Warren Buffett on Living Off Dividends In Retirement

HFA Padded
Dividend Growth Investor
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I am a big fan of Warren Buffett, the Oracle of Omaha. His letters to shareholders are an excellent resource for students of value investing. I’ve studied his strategy, investments and his work, and believe that Warren Buffett is a Dividend Growth Investor in disguise.

Warren Buffett

I am also a big fan of Dividend Growth Investing. The goal of every Dividend Growth Investor is to generate enough in dividend income to pay for their expenses in retirement. To get there you save and invest consistently in quality dividend growth companies that sell at attractive valuations. The next step is to keep at it, and also patiently let the power of compounding do the heavy lifting for you. It takes time to build this portfolio, brick by brick, but once you reach critical mass, the power of compounding is very visible. With dividend growth on top of regular dividend reinvestment and regular investment and after giving it some time, that dividend income and net worth goes in turbocharged mode.

I like the concept of Dividend Growth Investing when it comes to investing for retirement. The investor builds a diversified portfolio by investing regularly, reinvests those dividends until their dividend income covers expenses. At that point, they can retire.

I recently saw an interesting video clip of Warren Buffett, which discussed how he would invest if he were retired.

You can read the transcript below:

“Warren Buffett: If I were retired, I had a million-dollar portfolio of stocks paying me $30,000 a year in dividends. my children were grown and the house was paid off, I wouldn’t worry too much about having a lot of cash around.”

I love this video because it is short and to the point.

A million dollar portfolio could be built today to generate $30,000 in annual dividend income quite easily. If history is any guide, that income would likely grow at or above the rate of inflation over time, thus preserving the purchasing power of that income. In addition, as the dividend grow, it’s very likely that the value of the portfolio would grow over time as well. This in effect would also help protect purchasing power of principal as well.
The concept of living off dividends in retirement is a very powerful one. It’s also very simple. When the amount of dividend income generated by your portfolio covers your expenses, you can retire. I use the rule of 3% to determine how much money I need to accumulate to cover expenses. This means that I need to have roughly 33 times the amount of money accumulated for each dollar I plan to spend in retirement. In other words, if I spend $30,000/year, I need roughly $1 Million invested at 3%. If I need $100,000/year, I need to accumulate around $3.3 Million in income generating assets.
Getting to the million dollar portfolio of course requires time, patience, perseverance and consistency. I would think that a long-term investor can get there in a reasonable amount of time. Getting there is a function of the the dividend yield, dividend growth, amount invested and time you invest for (assuming of course that the investor keeps costs low in the process as well).
For example, someone who invests $30,000/year in a portfolio of dividend growth stocks yielding 3% and growing dividends at 6%/year annualized, would be able to generate about $30,000 in annual dividend income withing 15 years or so. If that investor keeps investing for 22 years, the total amount of dividend income would reach $60,000/year. You may like this spreadsheet to play with assumption.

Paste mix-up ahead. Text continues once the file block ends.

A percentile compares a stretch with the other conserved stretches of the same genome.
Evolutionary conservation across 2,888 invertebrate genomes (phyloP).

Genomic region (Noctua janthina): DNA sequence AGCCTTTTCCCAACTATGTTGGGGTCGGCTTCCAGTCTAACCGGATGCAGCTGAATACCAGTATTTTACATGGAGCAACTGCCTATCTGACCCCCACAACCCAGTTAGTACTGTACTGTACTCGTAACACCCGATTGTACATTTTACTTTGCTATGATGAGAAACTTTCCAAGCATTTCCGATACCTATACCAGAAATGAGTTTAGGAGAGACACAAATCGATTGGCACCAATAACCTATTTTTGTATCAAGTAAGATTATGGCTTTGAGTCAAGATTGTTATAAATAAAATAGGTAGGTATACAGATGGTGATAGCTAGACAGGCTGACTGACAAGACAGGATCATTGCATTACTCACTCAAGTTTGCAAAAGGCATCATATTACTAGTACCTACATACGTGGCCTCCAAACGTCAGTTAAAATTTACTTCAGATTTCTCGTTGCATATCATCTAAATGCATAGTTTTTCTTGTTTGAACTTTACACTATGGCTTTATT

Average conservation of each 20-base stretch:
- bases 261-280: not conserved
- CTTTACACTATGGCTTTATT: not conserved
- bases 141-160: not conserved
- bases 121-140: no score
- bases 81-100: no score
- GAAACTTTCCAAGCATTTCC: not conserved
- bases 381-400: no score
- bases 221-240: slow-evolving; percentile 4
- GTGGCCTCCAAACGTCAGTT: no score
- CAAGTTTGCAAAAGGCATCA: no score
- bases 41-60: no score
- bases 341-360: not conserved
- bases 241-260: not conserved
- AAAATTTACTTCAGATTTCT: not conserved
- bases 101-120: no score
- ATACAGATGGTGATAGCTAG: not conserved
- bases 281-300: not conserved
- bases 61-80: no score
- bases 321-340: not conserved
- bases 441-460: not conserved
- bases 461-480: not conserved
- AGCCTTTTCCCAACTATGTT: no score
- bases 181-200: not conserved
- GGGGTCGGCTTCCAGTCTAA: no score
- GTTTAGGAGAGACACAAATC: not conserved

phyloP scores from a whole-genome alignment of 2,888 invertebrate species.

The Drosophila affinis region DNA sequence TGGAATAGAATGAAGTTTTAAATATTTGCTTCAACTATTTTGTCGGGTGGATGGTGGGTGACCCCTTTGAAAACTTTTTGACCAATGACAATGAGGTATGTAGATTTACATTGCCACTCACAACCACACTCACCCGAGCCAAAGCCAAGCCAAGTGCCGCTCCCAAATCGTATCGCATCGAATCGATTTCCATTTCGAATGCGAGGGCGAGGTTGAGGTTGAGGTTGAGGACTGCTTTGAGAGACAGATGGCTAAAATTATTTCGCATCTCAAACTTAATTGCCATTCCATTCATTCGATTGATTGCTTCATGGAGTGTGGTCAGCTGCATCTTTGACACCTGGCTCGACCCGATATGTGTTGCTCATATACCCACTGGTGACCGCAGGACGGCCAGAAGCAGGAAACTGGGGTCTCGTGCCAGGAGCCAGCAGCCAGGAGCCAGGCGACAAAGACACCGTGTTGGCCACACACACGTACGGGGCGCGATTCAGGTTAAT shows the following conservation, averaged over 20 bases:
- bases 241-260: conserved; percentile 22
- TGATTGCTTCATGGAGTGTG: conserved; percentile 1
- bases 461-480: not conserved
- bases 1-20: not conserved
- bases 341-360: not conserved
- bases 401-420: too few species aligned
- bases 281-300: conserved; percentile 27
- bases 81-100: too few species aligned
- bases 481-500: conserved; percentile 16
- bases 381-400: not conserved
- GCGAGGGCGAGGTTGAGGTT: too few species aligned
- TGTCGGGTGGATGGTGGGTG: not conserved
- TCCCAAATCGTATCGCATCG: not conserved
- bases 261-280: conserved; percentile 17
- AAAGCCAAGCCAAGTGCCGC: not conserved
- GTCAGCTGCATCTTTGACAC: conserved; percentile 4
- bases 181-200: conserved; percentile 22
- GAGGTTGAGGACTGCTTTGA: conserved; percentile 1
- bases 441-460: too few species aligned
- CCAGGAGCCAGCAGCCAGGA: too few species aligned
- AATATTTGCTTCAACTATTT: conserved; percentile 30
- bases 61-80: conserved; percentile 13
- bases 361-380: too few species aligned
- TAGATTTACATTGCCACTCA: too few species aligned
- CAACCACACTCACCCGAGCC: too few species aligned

However, if they can only invest roughly $1,250/month, it would take about 22 years to reach $30,000 in annual dividend income. At a 3% average dividend yield, this translates into a portfolio worth $1 Million.
The other part I liked about the video is the discussion around owning your home and being in a phase of life where your children are grown up and on their own.
At a certain point in life you may either have your house paid off, and/or you are ready to downsize, which reduces housing costs. That in itself reduces amount of investable assets that are needed to produce income for you. If your housing cost is $30,000/year on top of every other expense you have, you need an additional $1 Million in retirement assets (dividend stocks/401k etc). But if you can reduce that amount to say $15,000, then you need less in retirement assets to support this part of your budget.
If your kids are grown up and on their own, that further reduces ongoing costs as well. Of course, the retired couple may have higher discretionary expenses related to travel, and helping out with grandchildren or helping children as well. But the necessary costs have definitely been reduced, as discretionary costs could be reduced somewhat more easily than necessary ones. You need to eat even during a recession, but that trip to Paris could wait another season or another year.
Of course, the other thing to consider is other income sources in retirement. If you plan to retire at the traditional age in your early 60s, you may also be eligible for social security in the US or a traditional pension plan. If you spend $30,000/year in retirement, but also generate $1,000/month in Social Security, you actually need only $18,000/year in dividends to cover the shortfall. That means that you only need $600,000 portfolio, rather than thee $1 Million one. Of course, if you do not plan to start your Social Security until the age of 70 or you plan to retire much earlier, then you would likely need that full $1 Million in income producing assets, before you can retire early.